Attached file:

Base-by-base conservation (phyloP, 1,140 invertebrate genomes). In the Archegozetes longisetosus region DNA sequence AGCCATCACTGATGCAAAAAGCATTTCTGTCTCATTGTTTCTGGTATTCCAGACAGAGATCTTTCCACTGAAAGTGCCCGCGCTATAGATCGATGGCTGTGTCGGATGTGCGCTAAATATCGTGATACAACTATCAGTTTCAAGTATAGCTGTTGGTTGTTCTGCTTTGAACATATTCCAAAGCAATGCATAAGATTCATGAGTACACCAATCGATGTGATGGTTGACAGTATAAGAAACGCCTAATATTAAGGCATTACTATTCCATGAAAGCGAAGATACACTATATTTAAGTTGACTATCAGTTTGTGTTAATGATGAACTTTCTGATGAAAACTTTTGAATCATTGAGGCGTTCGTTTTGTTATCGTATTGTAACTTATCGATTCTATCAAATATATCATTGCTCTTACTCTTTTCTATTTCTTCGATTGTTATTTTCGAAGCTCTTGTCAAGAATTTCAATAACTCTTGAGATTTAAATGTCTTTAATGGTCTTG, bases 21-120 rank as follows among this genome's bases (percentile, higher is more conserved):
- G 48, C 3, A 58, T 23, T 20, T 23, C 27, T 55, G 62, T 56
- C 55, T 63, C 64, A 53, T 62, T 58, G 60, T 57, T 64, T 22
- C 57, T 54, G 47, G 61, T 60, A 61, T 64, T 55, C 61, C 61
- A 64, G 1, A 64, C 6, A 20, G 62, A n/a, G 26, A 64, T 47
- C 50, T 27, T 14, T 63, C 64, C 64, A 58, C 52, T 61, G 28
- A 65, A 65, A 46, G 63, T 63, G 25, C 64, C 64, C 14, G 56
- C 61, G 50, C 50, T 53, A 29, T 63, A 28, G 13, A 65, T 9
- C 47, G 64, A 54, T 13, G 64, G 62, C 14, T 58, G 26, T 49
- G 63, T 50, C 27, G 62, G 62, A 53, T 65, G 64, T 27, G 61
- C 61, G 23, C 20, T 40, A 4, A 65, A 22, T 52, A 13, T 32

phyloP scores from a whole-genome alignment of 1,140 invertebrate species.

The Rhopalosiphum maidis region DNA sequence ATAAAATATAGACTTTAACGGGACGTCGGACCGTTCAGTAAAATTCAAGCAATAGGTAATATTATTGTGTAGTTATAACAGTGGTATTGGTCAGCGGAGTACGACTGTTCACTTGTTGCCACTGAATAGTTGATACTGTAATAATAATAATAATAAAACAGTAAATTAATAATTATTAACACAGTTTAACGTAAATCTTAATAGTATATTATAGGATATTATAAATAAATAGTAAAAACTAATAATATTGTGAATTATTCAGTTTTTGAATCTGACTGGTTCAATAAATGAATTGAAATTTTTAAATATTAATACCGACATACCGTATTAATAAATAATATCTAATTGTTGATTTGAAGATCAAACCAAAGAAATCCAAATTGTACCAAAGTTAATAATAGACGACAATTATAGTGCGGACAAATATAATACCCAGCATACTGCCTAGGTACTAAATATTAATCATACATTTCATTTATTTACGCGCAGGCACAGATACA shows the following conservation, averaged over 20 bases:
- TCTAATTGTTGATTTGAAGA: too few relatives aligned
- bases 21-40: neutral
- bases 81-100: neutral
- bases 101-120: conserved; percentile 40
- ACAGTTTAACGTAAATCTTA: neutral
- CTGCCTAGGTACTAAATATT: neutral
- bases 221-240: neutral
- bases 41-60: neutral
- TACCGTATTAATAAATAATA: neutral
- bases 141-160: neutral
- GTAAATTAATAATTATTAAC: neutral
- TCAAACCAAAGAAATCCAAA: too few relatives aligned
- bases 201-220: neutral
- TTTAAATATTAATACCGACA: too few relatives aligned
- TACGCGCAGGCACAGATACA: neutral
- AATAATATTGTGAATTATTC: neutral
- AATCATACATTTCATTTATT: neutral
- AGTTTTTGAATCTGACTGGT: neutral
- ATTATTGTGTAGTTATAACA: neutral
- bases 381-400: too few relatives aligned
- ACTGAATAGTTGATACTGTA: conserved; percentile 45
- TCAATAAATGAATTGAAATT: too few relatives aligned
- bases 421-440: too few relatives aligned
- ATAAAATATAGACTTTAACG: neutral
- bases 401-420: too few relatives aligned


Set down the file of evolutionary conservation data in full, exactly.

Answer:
Base-by-base conservation (phyloP, 1,140 invertebrate genomes). In the Archegozetes longisetosus region DNA sequence AGCCATCACTGATGCAAAAAGCATTTCTGTCTCATTGTTTCTGGTATTCCAGACAGAGATCTTTCCACTGAAAGTGCCCGCGCTATAGATCGATGGCTGTGTCGGATGTGCGCTAAATATCGTGATACAACTATCAGTTTCAAGTATAGCTGTTGGTTGTTCTGCTTTGAACATATTCCAAAGCAATGCATAAGATTCATGAGTACACCAATCGATGTGATGGTTGACAGTATAAGAAACGCCTAATATTAAGGCATTACTATTCCATGAAAGCGAAGATACACTATATTTAAGTTGACTATCAGTTTGTGTTAATGATGAACTTTCTGATGAAAACTTTTGAATCATTGAGGCGTTCGTTTTGTTATCGTATTGTAACTTATCGATTCTATCAAATATATCATTGCTCTTACTCTTTTCTATTTCTTCGATTGTTATTTTCGAAGCTCTTGTCAAGAATTTCAATAACTCTTGAGATTTAAATGTCTTTAATGGTCTTG, bases 21-120 rank as follows among this genome's bases (percentile, higher is more conserved):
- G 48, C 3, A 58, T 23, T 20, T 23, C 27, T 55, G 62, T 56
- C 55, T 63, C 64, A 53, T 62, T 58, G 60, T 57, T 64, T 22
- C 57, T 54, G 47, G 61, T 60, A 61, T 64, T 55, C 61, C 61
- A 64, G 1, A 64, C 6, A 20, G 62, A n/a, G 26, A 64, T 47
- C 50, T 27, T 14, T 63, C 64, C 64, A 58, C 52, T 61, G 28
- A 65, A 65, A 46, G 63, T 63, G 25, C 64, C 64, C 14, G 56
- C 61, G 50, C 50, T 53, A 29, T 63, A 28, G 13, A 65, T 9
- C 47, G 64, A 54, T 13, G 64, G 62, C 14, T 58, G 26, T 49
- G 63, T 50, C 27, G 62, G 62, A 53, T 65, G 64, T 27, G 61
- C 61, G 23, C 20, T 40, A 4, A 65, A 22, T 52, A 13, T 32

phyloP scores from a whole-genome alignment of 1,140 invertebrate species.

The Rhopalosiphum maidis region DNA sequence ATAAAATATAGACTTTAACGGGACGTCGGACCGTTCAGTAAAATTCAAGCAATAGGTAATATTATTGTGTAGTTATAACAGTGGTATTGGTCAGCGGAGTACGACTGTTCACTTGTTGCCACTGAATAGTTGATACTGTAATAATAATAATAATAAAACAGTAAATTAATAATTATTAACACAGTTTAACGTAAATCTTAATAGTATATTATAGGATATTATAAATAAATAGTAAAAACTAATAATATTGTGAATTATTCAGTTTTTGAATCTGACTGGTTCAATAAATGAATTGAAATTTTTAAATATTAATACCGACATACCGTATTAATAAATAATATCTAATTGTTGATTTGAAGATCAAACCAAAGAAATCCAAATTGTACCAAAGTTAATAATAGACGACAATTATAGTGCGGACAAATATAATACCCAGCATACTGCCTAGGTACTAAATATTAATCATACATTTCATTTATTTACGCGCAGGCACAGATACA shows the following conservation, averaged over 20 bases:
- TCTAATTGTTGATTTGAAGA: too few relatives aligned
- bases 21-40: neutral
- bases 81-100: neutral
- bases 101-120: conserved; percentile 40
- ACAGTTTAACGTAAATCTTA: neutral
- CTGCCTAGGTACTAAATATT: neutral
- bases 221-240: neutral
- bases 41-60: neutral
- TACCGTATTAATAAATAATA: neutral
- bases 141-160: neutral
- GTAAATTAATAATTATTAAC: neutral
- TCAAACCAAAGAAATCCAAA: too few relatives aligned
- bases 201-220: neutral
- TTTAAATATTAATACCGACA: too few relatives aligned
- TACGCGCAGGCACAGATACA: neutral
- AATAATATTGTGAATTATTC: neutral
- AATCATACATTTCATTTATT: neutral
- AGTTTTTGAATCTGACTGGT: neutral
- ATTATTGTGTAGTTATAACA: neutral
- bases 381-400: too few relatives aligned
- ACTGAATAGTTGATACTGTA: conserved; percentile 45
- TCAATAAATGAATTGAAATT: too few relatives aligned
- bases 421-440: too few relatives aligned
- ATAAAATATAGACTTTAACG: neutral
- bases 401-420: too few relatives aligned